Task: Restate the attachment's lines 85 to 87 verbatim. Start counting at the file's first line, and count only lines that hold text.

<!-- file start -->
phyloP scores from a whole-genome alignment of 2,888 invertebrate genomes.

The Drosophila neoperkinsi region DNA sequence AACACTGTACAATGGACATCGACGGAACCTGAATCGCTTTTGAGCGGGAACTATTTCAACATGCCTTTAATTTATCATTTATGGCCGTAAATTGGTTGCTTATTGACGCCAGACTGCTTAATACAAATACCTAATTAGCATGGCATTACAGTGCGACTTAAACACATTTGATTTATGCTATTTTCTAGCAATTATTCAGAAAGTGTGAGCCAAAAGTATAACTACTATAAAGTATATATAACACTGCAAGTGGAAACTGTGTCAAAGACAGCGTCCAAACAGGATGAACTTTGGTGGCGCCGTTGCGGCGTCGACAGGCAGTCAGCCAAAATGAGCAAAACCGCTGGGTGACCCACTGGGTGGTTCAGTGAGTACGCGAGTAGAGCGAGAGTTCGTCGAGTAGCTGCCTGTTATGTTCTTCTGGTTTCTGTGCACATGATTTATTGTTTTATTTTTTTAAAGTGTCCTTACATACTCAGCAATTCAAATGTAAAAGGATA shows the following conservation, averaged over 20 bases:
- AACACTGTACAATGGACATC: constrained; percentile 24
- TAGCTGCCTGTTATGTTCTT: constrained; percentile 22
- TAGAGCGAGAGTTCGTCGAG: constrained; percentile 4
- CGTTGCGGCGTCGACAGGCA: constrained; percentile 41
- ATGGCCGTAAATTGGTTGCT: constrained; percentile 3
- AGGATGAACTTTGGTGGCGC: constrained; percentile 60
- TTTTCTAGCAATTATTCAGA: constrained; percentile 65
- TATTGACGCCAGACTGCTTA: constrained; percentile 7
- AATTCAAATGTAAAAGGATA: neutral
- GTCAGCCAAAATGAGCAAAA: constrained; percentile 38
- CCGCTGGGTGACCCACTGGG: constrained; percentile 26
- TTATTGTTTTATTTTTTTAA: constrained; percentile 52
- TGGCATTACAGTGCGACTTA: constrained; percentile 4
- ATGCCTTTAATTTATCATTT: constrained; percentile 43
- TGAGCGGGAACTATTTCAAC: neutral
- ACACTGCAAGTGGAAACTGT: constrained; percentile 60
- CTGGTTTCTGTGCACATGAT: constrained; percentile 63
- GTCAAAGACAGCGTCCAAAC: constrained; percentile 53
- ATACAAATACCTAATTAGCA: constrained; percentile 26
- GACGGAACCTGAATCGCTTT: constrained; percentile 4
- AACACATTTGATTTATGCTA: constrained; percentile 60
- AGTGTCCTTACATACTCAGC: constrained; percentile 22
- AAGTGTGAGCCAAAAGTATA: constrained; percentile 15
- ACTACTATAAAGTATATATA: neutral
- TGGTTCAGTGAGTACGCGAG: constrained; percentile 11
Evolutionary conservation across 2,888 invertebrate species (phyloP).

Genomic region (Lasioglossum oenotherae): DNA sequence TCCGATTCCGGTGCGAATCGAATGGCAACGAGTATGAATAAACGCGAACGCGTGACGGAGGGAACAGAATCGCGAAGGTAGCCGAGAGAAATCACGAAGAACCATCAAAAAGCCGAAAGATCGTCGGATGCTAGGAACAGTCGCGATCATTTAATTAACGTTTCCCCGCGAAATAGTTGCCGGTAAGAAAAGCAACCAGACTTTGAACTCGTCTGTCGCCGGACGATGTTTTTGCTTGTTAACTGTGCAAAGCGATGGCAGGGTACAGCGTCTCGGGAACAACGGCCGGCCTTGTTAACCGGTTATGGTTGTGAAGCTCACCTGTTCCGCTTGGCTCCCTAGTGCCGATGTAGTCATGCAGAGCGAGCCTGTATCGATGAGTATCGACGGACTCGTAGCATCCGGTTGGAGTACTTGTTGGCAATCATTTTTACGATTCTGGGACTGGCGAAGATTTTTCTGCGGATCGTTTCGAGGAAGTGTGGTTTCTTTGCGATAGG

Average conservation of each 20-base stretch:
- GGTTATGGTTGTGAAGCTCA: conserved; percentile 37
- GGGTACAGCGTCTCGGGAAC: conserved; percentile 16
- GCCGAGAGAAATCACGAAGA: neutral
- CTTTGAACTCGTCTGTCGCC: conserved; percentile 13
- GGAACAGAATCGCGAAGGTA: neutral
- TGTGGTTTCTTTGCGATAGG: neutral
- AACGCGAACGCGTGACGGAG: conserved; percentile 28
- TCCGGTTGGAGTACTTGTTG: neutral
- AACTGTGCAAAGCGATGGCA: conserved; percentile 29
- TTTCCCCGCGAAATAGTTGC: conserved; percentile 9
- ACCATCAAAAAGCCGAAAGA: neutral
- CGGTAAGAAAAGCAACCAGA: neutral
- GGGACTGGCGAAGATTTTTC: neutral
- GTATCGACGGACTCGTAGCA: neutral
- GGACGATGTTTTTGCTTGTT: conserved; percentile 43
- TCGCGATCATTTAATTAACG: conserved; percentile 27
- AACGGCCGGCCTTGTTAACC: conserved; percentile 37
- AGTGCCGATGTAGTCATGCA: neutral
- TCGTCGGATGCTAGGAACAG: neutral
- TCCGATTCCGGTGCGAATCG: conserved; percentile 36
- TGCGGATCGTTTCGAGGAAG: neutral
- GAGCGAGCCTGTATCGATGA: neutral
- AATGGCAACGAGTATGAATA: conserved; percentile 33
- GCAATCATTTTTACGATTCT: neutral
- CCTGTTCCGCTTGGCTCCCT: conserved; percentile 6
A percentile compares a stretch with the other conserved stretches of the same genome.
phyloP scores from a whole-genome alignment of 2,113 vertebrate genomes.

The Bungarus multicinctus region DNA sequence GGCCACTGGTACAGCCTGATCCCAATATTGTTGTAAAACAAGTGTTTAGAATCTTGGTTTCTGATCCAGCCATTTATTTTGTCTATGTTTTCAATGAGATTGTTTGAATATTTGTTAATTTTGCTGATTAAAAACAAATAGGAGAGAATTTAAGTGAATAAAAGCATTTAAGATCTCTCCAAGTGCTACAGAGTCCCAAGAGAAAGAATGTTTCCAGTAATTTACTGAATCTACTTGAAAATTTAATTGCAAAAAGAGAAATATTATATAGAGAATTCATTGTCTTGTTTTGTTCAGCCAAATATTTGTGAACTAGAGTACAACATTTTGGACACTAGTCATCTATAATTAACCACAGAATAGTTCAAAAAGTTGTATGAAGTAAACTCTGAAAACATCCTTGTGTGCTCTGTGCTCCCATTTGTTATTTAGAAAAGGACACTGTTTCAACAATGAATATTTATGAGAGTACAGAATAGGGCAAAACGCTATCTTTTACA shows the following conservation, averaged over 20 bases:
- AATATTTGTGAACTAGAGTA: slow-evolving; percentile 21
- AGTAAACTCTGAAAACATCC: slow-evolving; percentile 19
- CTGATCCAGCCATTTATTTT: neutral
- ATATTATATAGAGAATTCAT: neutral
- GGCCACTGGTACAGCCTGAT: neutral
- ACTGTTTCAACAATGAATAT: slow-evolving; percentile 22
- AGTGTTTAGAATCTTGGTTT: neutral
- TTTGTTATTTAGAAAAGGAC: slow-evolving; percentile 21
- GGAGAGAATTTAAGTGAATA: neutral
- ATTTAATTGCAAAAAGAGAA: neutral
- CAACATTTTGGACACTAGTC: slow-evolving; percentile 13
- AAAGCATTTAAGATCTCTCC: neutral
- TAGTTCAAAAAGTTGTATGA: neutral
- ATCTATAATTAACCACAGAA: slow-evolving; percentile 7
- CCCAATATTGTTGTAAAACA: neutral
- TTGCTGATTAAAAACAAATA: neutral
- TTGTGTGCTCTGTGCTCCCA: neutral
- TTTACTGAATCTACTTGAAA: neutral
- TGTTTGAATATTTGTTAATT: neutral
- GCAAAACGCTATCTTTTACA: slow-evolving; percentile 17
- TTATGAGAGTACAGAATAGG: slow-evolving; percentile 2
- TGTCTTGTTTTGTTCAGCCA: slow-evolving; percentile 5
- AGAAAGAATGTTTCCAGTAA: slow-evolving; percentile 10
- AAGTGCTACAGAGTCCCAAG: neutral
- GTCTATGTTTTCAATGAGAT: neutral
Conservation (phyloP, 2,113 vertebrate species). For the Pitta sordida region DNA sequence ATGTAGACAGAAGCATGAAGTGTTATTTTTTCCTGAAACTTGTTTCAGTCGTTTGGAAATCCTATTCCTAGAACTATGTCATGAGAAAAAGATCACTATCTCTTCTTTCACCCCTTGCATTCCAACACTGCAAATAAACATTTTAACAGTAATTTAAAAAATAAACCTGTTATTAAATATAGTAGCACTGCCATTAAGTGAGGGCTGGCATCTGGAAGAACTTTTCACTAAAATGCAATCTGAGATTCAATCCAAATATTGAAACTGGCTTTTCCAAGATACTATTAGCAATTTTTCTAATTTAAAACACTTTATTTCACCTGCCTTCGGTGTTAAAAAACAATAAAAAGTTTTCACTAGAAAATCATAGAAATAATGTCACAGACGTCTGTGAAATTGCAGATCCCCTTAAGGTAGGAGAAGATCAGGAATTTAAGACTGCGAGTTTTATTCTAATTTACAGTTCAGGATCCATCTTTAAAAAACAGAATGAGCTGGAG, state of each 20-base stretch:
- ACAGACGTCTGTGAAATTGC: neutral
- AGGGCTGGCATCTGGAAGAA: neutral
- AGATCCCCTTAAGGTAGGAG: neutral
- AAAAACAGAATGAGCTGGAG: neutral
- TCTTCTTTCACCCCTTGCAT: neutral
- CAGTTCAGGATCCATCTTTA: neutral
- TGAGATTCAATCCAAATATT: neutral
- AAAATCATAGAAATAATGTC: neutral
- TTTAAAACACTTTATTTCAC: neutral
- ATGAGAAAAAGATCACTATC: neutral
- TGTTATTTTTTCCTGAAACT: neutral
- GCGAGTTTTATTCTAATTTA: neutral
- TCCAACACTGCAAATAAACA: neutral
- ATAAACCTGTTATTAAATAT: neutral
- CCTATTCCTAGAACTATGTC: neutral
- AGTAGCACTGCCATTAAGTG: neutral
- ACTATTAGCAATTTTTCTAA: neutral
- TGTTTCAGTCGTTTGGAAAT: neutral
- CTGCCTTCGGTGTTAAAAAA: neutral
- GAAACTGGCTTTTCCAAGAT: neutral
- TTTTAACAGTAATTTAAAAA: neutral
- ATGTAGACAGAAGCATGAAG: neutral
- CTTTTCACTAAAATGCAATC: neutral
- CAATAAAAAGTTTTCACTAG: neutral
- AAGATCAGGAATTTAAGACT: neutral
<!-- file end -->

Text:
- ACAGACGTCTGTGAAATTGC: neutral
- AGGGCTGGCATCTGGAAGAA: neutral
- AGATCCCCTTAAGGTAGGAG: neutral